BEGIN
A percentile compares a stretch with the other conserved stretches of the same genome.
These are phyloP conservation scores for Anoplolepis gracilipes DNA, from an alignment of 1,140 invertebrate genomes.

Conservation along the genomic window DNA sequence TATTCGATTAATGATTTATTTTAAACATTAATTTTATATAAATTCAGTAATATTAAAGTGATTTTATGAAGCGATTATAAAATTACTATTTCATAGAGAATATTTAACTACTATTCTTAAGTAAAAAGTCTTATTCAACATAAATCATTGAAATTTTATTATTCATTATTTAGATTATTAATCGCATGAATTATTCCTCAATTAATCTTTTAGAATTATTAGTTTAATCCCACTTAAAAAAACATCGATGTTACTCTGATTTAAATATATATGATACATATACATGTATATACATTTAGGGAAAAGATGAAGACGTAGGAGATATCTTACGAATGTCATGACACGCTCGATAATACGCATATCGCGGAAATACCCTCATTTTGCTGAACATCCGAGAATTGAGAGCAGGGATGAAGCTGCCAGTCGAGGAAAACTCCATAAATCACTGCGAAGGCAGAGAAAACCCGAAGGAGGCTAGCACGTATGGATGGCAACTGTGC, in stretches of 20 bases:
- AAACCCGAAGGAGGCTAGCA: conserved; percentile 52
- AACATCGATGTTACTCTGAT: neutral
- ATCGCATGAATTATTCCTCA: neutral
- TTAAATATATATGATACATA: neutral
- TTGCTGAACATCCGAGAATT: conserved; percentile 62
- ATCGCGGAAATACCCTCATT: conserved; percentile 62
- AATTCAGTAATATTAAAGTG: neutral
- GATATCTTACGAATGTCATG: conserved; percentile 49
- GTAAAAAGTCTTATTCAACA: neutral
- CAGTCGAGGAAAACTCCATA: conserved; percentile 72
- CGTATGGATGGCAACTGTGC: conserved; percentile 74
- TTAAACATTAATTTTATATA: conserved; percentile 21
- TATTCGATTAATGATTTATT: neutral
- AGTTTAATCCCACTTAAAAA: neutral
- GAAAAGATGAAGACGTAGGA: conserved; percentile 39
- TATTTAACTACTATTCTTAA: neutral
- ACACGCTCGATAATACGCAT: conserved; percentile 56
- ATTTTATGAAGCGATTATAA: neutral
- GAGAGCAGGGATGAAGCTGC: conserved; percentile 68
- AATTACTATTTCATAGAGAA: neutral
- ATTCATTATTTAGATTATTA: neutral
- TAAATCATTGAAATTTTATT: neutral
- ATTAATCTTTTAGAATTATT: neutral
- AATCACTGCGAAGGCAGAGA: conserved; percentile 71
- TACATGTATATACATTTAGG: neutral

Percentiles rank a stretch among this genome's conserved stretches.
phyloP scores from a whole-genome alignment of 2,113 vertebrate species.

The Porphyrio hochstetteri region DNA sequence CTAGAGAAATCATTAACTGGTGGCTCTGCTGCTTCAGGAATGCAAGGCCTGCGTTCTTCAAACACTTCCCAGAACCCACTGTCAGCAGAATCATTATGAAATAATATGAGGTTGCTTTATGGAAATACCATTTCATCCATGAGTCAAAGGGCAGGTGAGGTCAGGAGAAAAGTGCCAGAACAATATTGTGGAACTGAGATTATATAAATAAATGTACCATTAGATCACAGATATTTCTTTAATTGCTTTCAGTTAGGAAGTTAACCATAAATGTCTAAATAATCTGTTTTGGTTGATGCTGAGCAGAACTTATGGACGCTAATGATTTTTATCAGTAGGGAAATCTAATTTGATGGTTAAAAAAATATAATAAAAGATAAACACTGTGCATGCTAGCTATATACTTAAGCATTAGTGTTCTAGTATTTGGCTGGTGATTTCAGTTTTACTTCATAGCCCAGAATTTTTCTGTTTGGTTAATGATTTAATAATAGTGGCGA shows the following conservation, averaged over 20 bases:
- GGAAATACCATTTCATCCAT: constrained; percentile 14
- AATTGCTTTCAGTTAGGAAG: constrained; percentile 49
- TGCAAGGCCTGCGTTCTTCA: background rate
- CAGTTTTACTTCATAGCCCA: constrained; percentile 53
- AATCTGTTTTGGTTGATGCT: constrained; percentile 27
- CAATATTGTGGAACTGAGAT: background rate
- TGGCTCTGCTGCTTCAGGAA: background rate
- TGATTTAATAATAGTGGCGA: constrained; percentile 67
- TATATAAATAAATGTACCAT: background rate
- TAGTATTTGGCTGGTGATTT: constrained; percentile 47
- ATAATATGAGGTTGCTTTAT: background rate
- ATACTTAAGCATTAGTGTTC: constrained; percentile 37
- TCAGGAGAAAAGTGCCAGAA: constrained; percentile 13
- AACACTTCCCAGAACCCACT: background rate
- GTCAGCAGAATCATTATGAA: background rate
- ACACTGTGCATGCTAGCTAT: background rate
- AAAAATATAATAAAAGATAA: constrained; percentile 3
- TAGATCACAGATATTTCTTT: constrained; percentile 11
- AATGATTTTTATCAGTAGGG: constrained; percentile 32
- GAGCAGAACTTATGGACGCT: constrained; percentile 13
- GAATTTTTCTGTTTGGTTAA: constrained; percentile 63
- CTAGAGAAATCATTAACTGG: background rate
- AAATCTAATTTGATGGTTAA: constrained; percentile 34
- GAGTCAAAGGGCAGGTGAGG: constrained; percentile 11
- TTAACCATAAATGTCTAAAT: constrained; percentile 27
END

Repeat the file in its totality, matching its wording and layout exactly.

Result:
A percentile compares a stretch with the other conserved stretches of the same genome.
These are phyloP conservation scores for Anoplolepis gracilipes DNA, from an alignment of 1,140 invertebrate genomes.

Conservation along the genomic window DNA sequence TATTCGATTAATGATTTATTTTAAACATTAATTTTATATAAATTCAGTAATATTAAAGTGATTTTATGAAGCGATTATAAAATTACTATTTCATAGAGAATATTTAACTACTATTCTTAAGTAAAAAGTCTTATTCAACATAAATCATTGAAATTTTATTATTCATTATTTAGATTATTAATCGCATGAATTATTCCTCAATTAATCTTTTAGAATTATTAGTTTAATCCCACTTAAAAAAACATCGATGTTACTCTGATTTAAATATATATGATACATATACATGTATATACATTTAGGGAAAAGATGAAGACGTAGGAGATATCTTACGAATGTCATGACACGCTCGATAATACGCATATCGCGGAAATACCCTCATTTTGCTGAACATCCGAGAATTGAGAGCAGGGATGAAGCTGCCAGTCGAGGAAAACTCCATAAATCACTGCGAAGGCAGAGAAAACCCGAAGGAGGCTAGCACGTATGGATGGCAACTGTGC, in stretches of 20 bases:
- AAACCCGAAGGAGGCTAGCA: conserved; percentile 52
- AACATCGATGTTACTCTGAT: neutral
- ATCGCATGAATTATTCCTCA: neutral
- TTAAATATATATGATACATA: neutral
- TTGCTGAACATCCGAGAATT: conserved; percentile 62
- ATCGCGGAAATACCCTCATT: conserved; percentile 62
- AATTCAGTAATATTAAAGTG: neutral
- GATATCTTACGAATGTCATG: conserved; percentile 49
- GTAAAAAGTCTTATTCAACA: neutral
- CAGTCGAGGAAAACTCCATA: conserved; percentile 72
- CGTATGGATGGCAACTGTGC: conserved; percentile 74
- TTAAACATTAATTTTATATA: conserved; percentile 21
- TATTCGATTAATGATTTATT: neutral
- AGTTTAATCCCACTTAAAAA: neutral
- GAAAAGATGAAGACGTAGGA: conserved; percentile 39
- TATTTAACTACTATTCTTAA: neutral
- ACACGCTCGATAATACGCAT: conserved; percentile 56
- ATTTTATGAAGCGATTATAA: neutral
- GAGAGCAGGGATGAAGCTGC: conserved; percentile 68
- AATTACTATTTCATAGAGAA: neutral
- ATTCATTATTTAGATTATTA: neutral
- TAAATCATTGAAATTTTATT: neutral
- ATTAATCTTTTAGAATTATT: neutral
- AATCACTGCGAAGGCAGAGA: conserved; percentile 71
- TACATGTATATACATTTAGG: neutral

Percentiles rank a stretch among this genome's conserved stretches.
phyloP scores from a whole-genome alignment of 2,113 vertebrate species.

The Porphyrio hochstetteri region DNA sequence CTAGAGAAATCATTAACTGGTGGCTCTGCTGCTTCAGGAATGCAAGGCCTGCGTTCTTCAAACACTTCCCAGAACCCACTGTCAGCAGAATCATTATGAAATAATATGAGGTTGCTTTATGGAAATACCATTTCATCCATGAGTCAAAGGGCAGGTGAGGTCAGGAGAAAAGTGCCAGAACAATATTGTGGAACTGAGATTATATAAATAAATGTACCATTAGATCACAGATATTTCTTTAATTGCTTTCAGTTAGGAAGTTAACCATAAATGTCTAAATAATCTGTTTTGGTTGATGCTGAGCAGAACTTATGGACGCTAATGATTTTTATCAGTAGGGAAATCTAATTTGATGGTTAAAAAAATATAATAAAAGATAAACACTGTGCATGCTAGCTATATACTTAAGCATTAGTGTTCTAGTATTTGGCTGGTGATTTCAGTTTTACTTCATAGCCCAGAATTTTTCTGTTTGGTTAATGATTTAATAATAGTGGCGA shows the following conservation, averaged over 20 bases:
- GGAAATACCATTTCATCCAT: constrained; percentile 14
- AATTGCTTTCAGTTAGGAAG: constrained; percentile 49
- TGCAAGGCCTGCGTTCTTCA: background rate
- CAGTTTTACTTCATAGCCCA: constrained; percentile 53
- AATCTGTTTTGGTTGATGCT: constrained; percentile 27
- CAATATTGTGGAACTGAGAT: background rate
- TGGCTCTGCTGCTTCAGGAA: background rate
- TGATTTAATAATAGTGGCGA: constrained; percentile 67
- TATATAAATAAATGTACCAT: background rate
- TAGTATTTGGCTGGTGATTT: constrained; percentile 47
- ATAATATGAGGTTGCTTTAT: background rate
- ATACTTAAGCATTAGTGTTC: constrained; percentile 37
- TCAGGAGAAAAGTGCCAGAA: constrained; percentile 13
- AACACTTCCCAGAACCCACT: background rate
- GTCAGCAGAATCATTATGAA: background rate
- ACACTGTGCATGCTAGCTAT: background rate
- AAAAATATAATAAAAGATAA: constrained; percentile 3
- TAGATCACAGATATTTCTTT: constrained; percentile 11
- AATGATTTTTATCAGTAGGG: constrained; percentile 32
- GAGCAGAACTTATGGACGCT: constrained; percentile 13
- GAATTTTTCTGTTTGGTTAA: constrained; percentile 63
- CTAGAGAAATCATTAACTGG: background rate
- AAATCTAATTTGATGGTTAA: constrained; percentile 34
- GAGTCAAAGGGCAGGTGAGG: constrained; percentile 11
- TTAACCATAAATGTCTAAAT: constrained; percentile 27